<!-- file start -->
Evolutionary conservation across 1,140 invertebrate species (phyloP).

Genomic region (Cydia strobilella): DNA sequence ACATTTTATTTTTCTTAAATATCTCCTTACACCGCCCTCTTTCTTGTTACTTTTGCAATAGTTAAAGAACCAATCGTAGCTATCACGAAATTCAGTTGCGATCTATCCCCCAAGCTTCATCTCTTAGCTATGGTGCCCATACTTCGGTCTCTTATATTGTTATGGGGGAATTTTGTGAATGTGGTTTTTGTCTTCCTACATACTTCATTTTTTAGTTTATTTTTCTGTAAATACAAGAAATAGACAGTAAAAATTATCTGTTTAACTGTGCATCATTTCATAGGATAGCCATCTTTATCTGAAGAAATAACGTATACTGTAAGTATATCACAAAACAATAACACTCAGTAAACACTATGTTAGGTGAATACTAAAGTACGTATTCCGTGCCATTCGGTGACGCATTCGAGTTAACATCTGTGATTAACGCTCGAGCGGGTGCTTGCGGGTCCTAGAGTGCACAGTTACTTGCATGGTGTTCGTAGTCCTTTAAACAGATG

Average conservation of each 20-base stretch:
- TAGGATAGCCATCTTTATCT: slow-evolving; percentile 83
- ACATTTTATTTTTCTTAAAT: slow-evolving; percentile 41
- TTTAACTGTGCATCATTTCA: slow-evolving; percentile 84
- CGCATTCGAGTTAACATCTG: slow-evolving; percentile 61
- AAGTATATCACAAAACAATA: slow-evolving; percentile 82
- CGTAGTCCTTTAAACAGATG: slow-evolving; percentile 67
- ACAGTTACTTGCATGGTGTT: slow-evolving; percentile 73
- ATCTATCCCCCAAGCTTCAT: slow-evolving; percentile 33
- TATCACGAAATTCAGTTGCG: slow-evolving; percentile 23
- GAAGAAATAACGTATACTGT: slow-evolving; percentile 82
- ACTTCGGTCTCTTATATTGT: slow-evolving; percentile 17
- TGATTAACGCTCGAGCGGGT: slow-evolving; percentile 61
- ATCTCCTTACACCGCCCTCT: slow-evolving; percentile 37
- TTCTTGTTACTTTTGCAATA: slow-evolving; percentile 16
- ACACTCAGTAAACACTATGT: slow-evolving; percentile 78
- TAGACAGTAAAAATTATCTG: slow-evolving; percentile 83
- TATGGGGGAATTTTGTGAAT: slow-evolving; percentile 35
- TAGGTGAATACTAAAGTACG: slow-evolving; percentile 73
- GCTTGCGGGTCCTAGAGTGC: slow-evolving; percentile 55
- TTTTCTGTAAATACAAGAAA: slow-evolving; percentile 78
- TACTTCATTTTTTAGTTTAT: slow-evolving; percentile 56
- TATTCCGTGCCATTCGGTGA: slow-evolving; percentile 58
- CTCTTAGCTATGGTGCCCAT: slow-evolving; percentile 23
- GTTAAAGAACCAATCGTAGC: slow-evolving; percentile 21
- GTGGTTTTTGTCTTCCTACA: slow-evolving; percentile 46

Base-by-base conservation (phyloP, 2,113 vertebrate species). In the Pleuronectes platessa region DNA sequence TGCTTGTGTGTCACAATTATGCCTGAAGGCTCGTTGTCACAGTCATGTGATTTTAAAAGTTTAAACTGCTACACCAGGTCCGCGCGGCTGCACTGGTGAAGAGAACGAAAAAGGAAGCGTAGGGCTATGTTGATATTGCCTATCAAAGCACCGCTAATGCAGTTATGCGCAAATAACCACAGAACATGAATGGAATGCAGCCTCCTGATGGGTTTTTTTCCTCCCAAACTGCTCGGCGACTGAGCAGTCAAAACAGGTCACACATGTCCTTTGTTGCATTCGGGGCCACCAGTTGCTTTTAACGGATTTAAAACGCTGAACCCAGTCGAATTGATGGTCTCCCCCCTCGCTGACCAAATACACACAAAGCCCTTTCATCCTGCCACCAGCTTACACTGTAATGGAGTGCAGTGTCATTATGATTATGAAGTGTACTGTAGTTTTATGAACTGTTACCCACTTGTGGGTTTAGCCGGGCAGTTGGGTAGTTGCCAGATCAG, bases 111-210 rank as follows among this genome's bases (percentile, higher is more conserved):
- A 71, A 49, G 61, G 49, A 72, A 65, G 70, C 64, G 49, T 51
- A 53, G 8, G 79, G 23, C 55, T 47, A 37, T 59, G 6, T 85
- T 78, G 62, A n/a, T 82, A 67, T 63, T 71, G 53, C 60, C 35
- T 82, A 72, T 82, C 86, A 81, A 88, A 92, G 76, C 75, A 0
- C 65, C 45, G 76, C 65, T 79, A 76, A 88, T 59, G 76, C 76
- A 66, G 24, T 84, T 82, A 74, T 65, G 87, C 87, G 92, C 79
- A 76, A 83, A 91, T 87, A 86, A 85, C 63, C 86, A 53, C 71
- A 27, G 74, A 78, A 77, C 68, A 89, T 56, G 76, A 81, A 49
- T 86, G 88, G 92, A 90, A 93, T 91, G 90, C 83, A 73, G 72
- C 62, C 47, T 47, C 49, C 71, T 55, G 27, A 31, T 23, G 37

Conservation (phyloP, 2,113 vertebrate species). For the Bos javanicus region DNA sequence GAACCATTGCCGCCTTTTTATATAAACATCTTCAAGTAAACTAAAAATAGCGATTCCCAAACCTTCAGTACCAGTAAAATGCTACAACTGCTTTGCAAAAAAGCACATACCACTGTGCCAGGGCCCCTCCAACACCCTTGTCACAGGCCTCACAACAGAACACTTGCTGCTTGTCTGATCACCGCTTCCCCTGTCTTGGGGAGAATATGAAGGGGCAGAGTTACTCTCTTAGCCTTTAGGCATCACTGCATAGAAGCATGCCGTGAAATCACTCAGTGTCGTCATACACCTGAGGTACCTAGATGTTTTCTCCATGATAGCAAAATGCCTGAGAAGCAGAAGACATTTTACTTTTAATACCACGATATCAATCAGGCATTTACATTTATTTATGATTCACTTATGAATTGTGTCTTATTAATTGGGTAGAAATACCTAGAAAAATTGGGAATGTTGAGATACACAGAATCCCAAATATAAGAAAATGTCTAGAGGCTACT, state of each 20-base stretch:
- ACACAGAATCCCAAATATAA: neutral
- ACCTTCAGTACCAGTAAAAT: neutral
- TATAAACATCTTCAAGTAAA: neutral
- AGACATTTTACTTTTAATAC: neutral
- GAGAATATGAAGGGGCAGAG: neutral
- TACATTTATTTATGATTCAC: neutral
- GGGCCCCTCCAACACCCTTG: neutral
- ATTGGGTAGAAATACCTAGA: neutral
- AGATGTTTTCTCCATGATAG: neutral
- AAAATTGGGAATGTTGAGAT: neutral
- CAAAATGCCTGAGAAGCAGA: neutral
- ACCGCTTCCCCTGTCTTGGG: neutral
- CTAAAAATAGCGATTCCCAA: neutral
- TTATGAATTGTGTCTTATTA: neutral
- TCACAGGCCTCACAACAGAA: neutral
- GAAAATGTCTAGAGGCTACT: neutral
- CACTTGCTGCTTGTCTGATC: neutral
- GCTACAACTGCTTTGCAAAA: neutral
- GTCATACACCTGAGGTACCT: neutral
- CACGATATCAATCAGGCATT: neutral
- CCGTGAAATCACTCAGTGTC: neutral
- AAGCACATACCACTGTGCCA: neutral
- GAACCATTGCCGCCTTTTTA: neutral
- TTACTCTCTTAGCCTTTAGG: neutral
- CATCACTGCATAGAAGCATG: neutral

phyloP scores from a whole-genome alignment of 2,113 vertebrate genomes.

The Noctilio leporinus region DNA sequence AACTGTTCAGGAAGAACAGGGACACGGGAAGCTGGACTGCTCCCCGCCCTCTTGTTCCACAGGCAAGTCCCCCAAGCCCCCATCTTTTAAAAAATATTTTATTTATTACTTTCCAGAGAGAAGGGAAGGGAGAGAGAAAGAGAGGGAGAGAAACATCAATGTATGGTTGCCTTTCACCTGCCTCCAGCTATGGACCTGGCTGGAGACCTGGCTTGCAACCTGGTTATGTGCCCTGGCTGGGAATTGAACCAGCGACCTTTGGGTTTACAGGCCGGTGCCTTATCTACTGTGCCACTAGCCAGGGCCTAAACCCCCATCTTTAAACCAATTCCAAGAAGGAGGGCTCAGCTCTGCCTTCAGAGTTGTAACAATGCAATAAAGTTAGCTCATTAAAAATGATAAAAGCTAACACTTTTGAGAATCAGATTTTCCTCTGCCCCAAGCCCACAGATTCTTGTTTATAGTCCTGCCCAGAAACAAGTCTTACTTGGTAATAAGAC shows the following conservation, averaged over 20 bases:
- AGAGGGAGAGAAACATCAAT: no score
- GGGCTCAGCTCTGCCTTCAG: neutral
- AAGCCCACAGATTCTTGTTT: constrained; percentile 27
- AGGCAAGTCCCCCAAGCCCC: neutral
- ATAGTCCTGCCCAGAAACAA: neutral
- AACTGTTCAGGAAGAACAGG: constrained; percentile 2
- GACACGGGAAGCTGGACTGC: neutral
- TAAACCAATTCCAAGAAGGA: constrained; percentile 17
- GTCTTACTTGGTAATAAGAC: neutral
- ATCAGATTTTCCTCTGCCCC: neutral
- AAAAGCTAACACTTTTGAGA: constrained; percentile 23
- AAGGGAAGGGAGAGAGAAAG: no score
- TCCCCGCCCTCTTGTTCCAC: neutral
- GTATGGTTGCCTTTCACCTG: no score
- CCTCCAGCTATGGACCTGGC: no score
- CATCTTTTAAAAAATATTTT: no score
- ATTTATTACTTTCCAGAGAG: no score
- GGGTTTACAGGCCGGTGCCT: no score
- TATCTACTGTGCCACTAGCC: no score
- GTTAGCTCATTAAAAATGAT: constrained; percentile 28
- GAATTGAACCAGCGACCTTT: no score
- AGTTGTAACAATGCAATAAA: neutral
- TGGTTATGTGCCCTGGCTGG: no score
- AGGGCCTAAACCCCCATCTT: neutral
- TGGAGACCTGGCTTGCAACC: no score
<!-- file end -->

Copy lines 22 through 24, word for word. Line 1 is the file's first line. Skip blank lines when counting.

- GCTTGCGGGTCCTAGAGTGC: slow-evolving; percentile 55
- TTTTCTGTAAATACAAGAAA: slow-evolving; percentile 78
- TACTTCATTTTTTAGTTTAT: slow-evolving; percentile 56